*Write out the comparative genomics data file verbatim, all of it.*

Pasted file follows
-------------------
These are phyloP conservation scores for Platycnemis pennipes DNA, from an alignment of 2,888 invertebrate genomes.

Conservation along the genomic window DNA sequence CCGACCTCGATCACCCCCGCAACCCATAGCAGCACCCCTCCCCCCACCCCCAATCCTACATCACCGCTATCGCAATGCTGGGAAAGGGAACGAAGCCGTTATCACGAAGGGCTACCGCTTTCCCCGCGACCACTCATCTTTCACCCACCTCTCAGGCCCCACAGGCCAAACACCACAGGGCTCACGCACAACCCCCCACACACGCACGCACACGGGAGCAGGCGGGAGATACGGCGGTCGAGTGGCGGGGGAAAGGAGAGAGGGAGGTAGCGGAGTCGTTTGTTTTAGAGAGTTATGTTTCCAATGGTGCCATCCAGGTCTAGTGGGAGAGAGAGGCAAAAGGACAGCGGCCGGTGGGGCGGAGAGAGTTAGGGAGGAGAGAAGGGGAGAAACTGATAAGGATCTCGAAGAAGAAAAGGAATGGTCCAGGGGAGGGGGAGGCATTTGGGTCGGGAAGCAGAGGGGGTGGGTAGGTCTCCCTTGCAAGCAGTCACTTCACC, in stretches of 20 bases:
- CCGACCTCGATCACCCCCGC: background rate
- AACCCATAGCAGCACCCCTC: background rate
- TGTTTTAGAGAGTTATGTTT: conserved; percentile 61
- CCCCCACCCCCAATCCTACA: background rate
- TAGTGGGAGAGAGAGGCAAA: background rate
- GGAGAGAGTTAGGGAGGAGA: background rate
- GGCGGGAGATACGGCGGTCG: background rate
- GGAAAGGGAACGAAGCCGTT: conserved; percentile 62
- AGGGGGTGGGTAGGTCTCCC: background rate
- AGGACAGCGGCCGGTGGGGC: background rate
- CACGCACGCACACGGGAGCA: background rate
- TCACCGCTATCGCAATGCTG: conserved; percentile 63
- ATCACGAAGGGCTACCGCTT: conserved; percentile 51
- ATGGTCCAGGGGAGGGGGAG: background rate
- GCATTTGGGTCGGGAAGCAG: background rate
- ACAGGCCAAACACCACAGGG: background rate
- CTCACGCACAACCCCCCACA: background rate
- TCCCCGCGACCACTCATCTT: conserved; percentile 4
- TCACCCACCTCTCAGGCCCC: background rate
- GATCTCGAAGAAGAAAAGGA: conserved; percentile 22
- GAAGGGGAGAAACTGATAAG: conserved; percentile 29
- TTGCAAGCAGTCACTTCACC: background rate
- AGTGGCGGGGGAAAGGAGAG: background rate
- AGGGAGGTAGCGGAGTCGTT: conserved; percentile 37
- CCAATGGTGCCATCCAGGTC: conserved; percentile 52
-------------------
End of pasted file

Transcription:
These are phyloP conservation scores for Platycnemis pennipes DNA, from an alignment of 2,888 invertebrate genomes.

Conservation along the genomic window DNA sequence CCGACCTCGATCACCCCCGCAACCCATAGCAGCACCCCTCCCCCCACCCCCAATCCTACATCACCGCTATCGCAATGCTGGGAAAGGGAACGAAGCCGTTATCACGAAGGGCTACCGCTTTCCCCGCGACCACTCATCTTTCACCCACCTCTCAGGCCCCACAGGCCAAACACCACAGGGCTCACGCACAACCCCCCACACACGCACGCACACGGGAGCAGGCGGGAGATACGGCGGTCGAGTGGCGGGGGAAAGGAGAGAGGGAGGTAGCGGAGTCGTTTGTTTTAGAGAGTTATGTTTCCAATGGTGCCATCCAGGTCTAGTGGGAGAGAGAGGCAAAAGGACAGCGGCCGGTGGGGCGGAGAGAGTTAGGGAGGAGAGAAGGGGAGAAACTGATAAGGATCTCGAAGAAGAAAAGGAATGGTCCAGGGGAGGGGGAGGCATTTGGGTCGGGAAGCAGAGGGGGTGGGTAGGTCTCCCTTGCAAGCAGTCACTTCACC, in stretches of 20 bases:
- CCGACCTCGATCACCCCCGC: background rate
- AACCCATAGCAGCACCCCTC: background rate
- TGTTTTAGAGAGTTATGTTT: conserved; percentile 61
- CCCCCACCCCCAATCCTACA: background rate
- TAGTGGGAGAGAGAGGCAAA: background rate
- GGAGAGAGTTAGGGAGGAGA: background rate
- GGCGGGAGATACGGCGGTCG: background rate
- GGAAAGGGAACGAAGCCGTT: conserved; percentile 62
- AGGGGGTGGGTAGGTCTCCC: background rate
- AGGACAGCGGCCGGTGGGGC: background rate
- CACGCACGCACACGGGAGCA: background rate
- TCACCGCTATCGCAATGCTG: conserved; percentile 63
- ATCACGAAGGGCTACCGCTT: conserved; percentile 51
- ATGGTCCAGGGGAGGGGGAG: background rate
- GCATTTGGGTCGGGAAGCAG: background rate
- ACAGGCCAAACACCACAGGG: background rate
- CTCACGCACAACCCCCCACA: background rate
- TCCCCGCGACCACTCATCTT: conserved; percentile 4
- TCACCCACCTCTCAGGCCCC: background rate
- GATCTCGAAGAAGAAAAGGA: conserved; percentile 22
- GAAGGGGAGAAACTGATAAG: conserved; percentile 29
- TTGCAAGCAGTCACTTCACC: background rate
- AGTGGCGGGGGAAAGGAGAG: background rate
- AGGGAGGTAGCGGAGTCGTT: conserved; percentile 37
- CCAATGGTGCCATCCAGGTC: conserved; percentile 52